You didn’t close your fitness ring yesterday.
“Yes, I know” I sighed, “just add it to all the other ways I didn’t measure up this week.”
I stared at my phone, the realization dawning on me that I was defending myself to a piece of plastic, metal and computer parts. What also struck me in this “conversation” was my use of the word measure.
How often do you measure yourself during the day? Do you measure your daily steps, calorie intake, how many likes or followers or friends you have on social media. Maybe you measure your relationship, how you parent, your body size and shape or your professional achievements. Do you have an endless to do list that constantly reminds you that you haven’t done enough?
I began thinking about all the ways I measure myself and noticed a definite drop in my energy and joy. The constant comparing to where you think you should be or who/where society thinks you should be is more depleting than any other activity you do. Sometimes when you compare or measure your accomplishments, you come out ahead and there is a little hit of energy and motivation, maybe even some celebration. But when you fail to meet the standards set by yourself or others that influence you, there is usually despair and a drop in your energy that never fully recovers. This compare and despair culture is very prevalent in most areas of life and contributes to a significant decline in your physical, mental and emotional health.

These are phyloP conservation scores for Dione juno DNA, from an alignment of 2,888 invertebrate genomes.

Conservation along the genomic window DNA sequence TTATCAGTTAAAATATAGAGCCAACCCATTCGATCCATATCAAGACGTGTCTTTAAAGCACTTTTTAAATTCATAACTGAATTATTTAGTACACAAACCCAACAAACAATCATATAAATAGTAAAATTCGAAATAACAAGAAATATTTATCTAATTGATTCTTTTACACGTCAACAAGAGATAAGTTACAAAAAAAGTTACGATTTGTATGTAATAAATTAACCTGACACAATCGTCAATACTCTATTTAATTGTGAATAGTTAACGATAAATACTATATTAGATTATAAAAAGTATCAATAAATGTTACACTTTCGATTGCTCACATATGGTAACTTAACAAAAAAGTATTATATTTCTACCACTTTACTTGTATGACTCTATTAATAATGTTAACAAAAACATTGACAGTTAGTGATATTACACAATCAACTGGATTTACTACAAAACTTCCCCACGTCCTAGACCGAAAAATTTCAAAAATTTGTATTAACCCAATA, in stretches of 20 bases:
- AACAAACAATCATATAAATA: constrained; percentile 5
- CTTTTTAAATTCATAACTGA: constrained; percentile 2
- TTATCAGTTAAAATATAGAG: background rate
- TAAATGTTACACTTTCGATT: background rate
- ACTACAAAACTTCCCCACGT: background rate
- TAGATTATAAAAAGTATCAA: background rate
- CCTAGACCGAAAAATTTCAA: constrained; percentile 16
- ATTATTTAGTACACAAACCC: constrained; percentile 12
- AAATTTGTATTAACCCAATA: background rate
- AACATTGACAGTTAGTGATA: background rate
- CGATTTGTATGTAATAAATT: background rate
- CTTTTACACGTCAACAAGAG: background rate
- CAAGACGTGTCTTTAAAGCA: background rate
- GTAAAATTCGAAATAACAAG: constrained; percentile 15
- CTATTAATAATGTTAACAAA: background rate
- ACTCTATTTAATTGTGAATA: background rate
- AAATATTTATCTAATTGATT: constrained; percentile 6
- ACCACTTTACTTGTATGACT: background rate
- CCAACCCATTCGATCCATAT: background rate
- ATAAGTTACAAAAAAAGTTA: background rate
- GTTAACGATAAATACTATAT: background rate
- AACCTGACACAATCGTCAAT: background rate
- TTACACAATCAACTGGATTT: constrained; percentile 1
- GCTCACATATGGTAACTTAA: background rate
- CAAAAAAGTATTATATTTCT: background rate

Because I believe that joy is a leading factor in creating health in all areas, I decided to experiment with another way of measuring (when I felt the need to measure!). Instead of despairing about how little I accomplished or all the ways I didn’t measure up to the outside world, I started to ask myself these questions:
As I get more accustomed to using these questions, I am noticing that I can stay more positive and I feel less depleted during the day. It’s definitely a work in progress for me and when I catch myself comparing and despairing, I gently remind myself that I have a more loving way to measure and go back to my questions. I also began to intentionally look for kindness, bravery, peaceful moments, etc. and noticed how they showed up in unexpected places during my day which helped me to experience more joy and freedom.
What are some kinder and more compassionate ways you could measure yourself (if you need to measure yourself)? What would your life look like when you acknowledge all the times when you were brave or kind or joyful? What if we measured other people this way? I think it’s worth experimenting with, what do you think?